USAF launches third SBIRS GEO Flight 3 satellite aboard Atlas V rocket


The US Air Force (USAF) has successfully launched the third space-based infrared system (SBIRS) geosynchronous earth orbit (GEO) satellite from a United Launch Alliance Atlas V rocket at Cape Canaveral Air Force Station in Florida.

The Lockheed Martin-built SBIRS GEO Flight 3 satellite, equipped with scanning and staring sensors, was launched on 20 January to support the USAF with early missile warning and defence.

The satellite started responding to commands, approximately 37 minutes after lift-off, Lockheed stated.

Lockheed Martin Overhead Persistent Infrared (OPIR) systems mission area vice-president David Sheridan said: "With communications now established, our job begins to deliver SBIRS to its final orbit so we can complete deployments and operational testing in anticipation of the satellite's formal acceptance by the air force.”

When the satellite reaches its final geosynchronous orbit, the satellite's solar arrays, light shade and antennas will be deployed to begin early on-orbit testing.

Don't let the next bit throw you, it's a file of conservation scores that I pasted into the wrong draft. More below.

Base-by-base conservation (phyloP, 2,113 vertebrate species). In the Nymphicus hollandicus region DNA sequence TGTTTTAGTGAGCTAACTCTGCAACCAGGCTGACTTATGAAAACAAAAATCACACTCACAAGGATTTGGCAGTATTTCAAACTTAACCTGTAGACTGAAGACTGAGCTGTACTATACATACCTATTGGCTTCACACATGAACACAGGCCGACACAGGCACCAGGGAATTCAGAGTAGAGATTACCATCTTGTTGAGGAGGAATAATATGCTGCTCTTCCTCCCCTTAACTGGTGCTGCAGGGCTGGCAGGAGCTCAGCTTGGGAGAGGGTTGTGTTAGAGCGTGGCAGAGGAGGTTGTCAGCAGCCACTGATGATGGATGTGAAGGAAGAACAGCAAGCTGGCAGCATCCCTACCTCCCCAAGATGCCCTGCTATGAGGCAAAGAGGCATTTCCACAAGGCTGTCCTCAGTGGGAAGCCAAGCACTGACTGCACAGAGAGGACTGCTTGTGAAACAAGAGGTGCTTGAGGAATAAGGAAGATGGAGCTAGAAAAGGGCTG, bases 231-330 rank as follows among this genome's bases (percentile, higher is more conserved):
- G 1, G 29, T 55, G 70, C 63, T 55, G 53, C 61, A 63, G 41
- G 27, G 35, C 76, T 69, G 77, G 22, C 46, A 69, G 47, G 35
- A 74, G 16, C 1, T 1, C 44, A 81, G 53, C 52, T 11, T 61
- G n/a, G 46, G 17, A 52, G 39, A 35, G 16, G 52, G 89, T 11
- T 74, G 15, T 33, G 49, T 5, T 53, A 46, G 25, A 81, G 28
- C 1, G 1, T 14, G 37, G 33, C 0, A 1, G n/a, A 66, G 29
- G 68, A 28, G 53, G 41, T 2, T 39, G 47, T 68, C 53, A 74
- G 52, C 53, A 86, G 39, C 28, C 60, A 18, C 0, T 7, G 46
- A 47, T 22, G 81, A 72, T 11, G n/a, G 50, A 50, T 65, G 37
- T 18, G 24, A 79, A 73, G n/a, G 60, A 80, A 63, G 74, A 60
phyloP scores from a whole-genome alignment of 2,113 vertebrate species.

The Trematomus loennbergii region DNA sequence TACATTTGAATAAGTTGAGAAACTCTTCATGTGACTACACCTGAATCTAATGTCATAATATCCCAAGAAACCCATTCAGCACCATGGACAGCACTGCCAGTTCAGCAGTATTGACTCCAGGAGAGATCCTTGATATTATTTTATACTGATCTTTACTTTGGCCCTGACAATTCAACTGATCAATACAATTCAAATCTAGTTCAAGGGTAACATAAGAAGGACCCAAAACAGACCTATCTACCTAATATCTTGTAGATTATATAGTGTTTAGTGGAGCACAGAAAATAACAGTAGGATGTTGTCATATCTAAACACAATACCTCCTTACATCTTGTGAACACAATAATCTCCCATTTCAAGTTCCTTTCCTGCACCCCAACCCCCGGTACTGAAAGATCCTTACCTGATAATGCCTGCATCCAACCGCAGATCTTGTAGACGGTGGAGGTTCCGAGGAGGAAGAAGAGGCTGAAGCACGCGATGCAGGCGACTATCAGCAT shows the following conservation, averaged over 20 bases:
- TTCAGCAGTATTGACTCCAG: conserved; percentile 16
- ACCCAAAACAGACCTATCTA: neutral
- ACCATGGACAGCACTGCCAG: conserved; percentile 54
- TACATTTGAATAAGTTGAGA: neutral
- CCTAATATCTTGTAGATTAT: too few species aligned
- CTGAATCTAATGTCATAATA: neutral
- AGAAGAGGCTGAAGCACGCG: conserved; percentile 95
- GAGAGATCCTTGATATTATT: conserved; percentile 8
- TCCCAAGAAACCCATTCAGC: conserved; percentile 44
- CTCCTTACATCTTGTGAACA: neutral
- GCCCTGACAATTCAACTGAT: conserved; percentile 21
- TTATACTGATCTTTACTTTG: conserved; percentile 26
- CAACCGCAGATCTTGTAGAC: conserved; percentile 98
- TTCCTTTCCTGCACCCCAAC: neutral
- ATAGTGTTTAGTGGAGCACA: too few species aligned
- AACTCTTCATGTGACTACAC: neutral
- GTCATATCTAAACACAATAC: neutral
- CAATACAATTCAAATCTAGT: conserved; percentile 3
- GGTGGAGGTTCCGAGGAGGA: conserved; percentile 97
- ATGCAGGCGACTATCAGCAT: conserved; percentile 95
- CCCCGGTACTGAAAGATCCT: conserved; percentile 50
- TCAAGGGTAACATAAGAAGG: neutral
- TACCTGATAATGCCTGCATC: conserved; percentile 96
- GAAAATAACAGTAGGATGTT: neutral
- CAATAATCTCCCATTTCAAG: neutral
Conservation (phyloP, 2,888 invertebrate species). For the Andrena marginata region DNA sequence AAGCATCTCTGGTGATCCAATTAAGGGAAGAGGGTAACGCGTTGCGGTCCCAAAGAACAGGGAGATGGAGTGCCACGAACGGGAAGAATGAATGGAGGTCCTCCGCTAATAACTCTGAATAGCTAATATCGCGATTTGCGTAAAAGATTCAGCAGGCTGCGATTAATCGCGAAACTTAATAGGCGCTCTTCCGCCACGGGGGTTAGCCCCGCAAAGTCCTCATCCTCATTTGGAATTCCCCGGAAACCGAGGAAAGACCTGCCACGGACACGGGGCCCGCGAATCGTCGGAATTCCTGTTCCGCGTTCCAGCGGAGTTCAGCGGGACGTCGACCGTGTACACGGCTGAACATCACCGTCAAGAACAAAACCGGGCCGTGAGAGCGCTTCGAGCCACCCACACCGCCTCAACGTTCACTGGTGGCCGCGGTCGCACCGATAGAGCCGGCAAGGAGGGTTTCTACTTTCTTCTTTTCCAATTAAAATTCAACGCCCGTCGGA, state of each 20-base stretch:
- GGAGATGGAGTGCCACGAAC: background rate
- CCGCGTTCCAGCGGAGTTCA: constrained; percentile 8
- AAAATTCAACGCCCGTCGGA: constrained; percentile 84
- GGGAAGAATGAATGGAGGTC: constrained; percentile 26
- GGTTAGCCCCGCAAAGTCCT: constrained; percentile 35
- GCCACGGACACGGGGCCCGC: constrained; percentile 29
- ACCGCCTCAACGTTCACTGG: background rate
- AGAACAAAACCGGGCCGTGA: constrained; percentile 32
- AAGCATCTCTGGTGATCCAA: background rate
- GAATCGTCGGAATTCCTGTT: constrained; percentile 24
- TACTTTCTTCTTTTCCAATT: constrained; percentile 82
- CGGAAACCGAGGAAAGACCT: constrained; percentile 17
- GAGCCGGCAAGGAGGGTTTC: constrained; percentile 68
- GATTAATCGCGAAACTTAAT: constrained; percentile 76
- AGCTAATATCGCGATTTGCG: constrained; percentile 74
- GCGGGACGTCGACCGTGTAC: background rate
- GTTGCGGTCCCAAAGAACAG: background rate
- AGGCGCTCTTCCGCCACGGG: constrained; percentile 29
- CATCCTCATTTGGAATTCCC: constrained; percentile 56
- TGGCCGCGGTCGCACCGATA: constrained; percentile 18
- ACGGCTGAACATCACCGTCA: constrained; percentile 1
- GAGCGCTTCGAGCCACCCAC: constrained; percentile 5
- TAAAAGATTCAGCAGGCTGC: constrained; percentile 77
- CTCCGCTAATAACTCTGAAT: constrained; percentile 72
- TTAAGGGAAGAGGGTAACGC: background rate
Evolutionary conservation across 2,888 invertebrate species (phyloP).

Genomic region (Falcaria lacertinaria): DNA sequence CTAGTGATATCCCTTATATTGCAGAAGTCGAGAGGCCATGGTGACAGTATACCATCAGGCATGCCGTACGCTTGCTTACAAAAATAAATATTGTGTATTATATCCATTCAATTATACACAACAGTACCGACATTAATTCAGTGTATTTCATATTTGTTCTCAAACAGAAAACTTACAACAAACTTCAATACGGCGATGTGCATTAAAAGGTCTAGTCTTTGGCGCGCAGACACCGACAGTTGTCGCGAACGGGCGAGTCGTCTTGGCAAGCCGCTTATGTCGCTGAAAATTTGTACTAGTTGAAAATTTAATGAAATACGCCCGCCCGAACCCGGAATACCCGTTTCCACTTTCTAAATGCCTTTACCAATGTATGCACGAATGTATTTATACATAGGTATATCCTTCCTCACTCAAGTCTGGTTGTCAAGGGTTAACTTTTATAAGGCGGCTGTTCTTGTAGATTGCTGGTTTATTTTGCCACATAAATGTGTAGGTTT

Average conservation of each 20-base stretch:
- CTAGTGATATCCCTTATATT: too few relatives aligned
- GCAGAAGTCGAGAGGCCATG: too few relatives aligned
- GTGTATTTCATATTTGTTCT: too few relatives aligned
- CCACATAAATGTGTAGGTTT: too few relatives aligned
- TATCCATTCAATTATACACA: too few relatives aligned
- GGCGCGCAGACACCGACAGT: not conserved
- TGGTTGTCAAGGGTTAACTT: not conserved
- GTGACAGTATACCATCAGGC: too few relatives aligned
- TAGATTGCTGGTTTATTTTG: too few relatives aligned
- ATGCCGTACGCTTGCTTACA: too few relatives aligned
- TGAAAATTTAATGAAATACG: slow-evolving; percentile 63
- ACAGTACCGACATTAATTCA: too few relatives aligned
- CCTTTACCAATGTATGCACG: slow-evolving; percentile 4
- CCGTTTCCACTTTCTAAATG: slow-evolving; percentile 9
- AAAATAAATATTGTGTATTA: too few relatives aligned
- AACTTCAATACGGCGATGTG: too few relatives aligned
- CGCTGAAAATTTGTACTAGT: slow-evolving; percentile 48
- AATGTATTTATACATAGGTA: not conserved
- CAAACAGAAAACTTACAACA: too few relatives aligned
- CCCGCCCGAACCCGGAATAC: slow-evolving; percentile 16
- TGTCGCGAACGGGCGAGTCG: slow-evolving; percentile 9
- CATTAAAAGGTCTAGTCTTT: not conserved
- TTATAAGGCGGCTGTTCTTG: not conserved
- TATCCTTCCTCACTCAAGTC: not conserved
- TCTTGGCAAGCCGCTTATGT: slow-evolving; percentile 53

The SBIRS GEO Flight 3 satellite is capable of collecting and transmitting infrared surveillance information to ground stations.

The satellite information will be used by the US military to detect missile launches, support ballistic missile defence, expand technical intelligence gathering and bolster situational awareness on the battlefield.

"When the satellite reaches its final geosynchronous orbit, the satellite's solar arrays, light shade and antennas will be deployed to begin early on-orbit testing."

Aerojet Rocketdyne has supported the mission by providing RL10C-1 upper-stage engine, six helium pressurisation tanks, and 12 Centaur upper-stage reaction control system thrusters (RCS).

It also provided 18 monopropellant hydrazine thrusters on the GEO Flight 3 satellite.

The next SBIRS satellite, GEO Flight 4, is expected to be launched later this year after undergoing final assembly, integration and test.


Image: SBIRS GEO Flight 3 launches from Cape Canaveral Air Force Station. Photo: courtesy of Lockheed Martin Corporation.